The titular reference to uncertainty, however, was intended to encompass O'Neill's songs revolving around love, heartbreak, and moving on. From upbeat songs like 'Fire With Fire' to slower songs like 'Strangers Before We Met,' the album is full of talent and emotion.
Two songs on the album in particular stand out as an expression of a different kind of love. 'Ireland' and 'London City' are both love songs to places O'Neill has spent a considerable amount of time in. She spent seven years abroad between Nashville and London, learning the songwriting practices of the vastly different musical hubs.
"They were both amazing experiences and unique in their own right, but coming back to Ireland has been, I have to say, the most creative I've ever been, and I've really enjoyed this version of myself as an artist and getting to be creative at home," she admitted.
'Ireland' was written in 2017, when she'd been away from her home for five or six years, and 'London City' was written around the same time, a few months before she left the English capital.
"I think when I left Ireland at 21 I was thinking I couldn't wait to get out of the small town, and everybody knows everybody, and the weather's terrible, and all the things I really wanted to escape from – as you do in your late teens and early 20s," said O'Neill. "It was only the longer that I was away from Ireland that I then realized, 'Oh yeah, I miss all of those things. I miss when it rains loads, and then it's actually really green because you've had both.' All the silly things that I wouldn't have noticed as much before. Every time I came home from London, I would just be like, 'Oh my God, I miss it here so much.'"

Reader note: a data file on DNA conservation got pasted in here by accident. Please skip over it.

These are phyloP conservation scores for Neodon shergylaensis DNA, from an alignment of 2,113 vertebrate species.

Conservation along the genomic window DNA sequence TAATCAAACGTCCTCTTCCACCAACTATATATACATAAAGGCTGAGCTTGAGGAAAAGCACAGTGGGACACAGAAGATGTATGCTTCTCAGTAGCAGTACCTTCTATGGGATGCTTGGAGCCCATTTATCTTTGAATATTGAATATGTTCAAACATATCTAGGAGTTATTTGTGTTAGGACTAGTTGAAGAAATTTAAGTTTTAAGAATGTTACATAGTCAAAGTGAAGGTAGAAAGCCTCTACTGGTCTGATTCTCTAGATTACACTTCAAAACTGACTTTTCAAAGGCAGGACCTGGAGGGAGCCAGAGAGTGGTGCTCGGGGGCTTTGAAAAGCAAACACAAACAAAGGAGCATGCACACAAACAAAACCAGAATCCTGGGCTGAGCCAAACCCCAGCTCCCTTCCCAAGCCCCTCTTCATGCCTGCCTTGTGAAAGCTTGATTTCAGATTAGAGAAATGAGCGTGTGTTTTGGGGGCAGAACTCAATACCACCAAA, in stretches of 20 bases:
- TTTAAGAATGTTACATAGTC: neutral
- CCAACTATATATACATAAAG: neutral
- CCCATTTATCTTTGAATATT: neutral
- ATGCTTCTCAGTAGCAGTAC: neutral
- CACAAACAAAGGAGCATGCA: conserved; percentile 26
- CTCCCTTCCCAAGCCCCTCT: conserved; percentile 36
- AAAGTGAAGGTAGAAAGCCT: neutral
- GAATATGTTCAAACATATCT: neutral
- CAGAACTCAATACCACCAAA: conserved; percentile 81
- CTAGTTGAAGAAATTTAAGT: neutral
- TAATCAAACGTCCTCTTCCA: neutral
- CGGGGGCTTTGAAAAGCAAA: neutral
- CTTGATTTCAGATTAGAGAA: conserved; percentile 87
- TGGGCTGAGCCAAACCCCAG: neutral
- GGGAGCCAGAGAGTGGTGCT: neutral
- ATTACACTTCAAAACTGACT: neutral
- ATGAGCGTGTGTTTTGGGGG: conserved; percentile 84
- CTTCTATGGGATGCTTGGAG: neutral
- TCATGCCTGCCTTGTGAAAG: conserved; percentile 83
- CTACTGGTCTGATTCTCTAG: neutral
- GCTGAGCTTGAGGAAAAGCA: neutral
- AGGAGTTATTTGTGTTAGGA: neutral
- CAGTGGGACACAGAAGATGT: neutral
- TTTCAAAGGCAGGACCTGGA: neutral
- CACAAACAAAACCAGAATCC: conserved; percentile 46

Now, after being in Ireland for months, O'Neill is ready to set off on her tour for Getting Comfortable With Uncertainty. She is set to tour Germany in September, followed by Ireland and the UK in October and November. She will perform at Whelan's in Dublin on October 22.
"These songs for me have been in this recorded version for so long, and I haven't been able to reinvent them in a live setting, so I'm really excited to get out and give these songs a new life in front of an audience, as well as that we're going to be throwing in some new songs that are going to be coming out next year."
O'Neill will be joined by Mark Caplice, a close friend and musical collaborator that worked with her on 'Time In a Bottle,' a cover of the 1973 Jim Croce tune that was featured in the first episode of Netflix's Firefly Lane.
Aside from tour, what else is next for O'Neill? She has confirmed that new, different music is on the way. Five new songs have already been recorded, and another four or five will be recorded this winter.
"Next year will be a pretty giant leap, which is all I can say so far..."
Listen to Getting Comfortable With Uncertainty below, and get tickets for her upcoming tour here: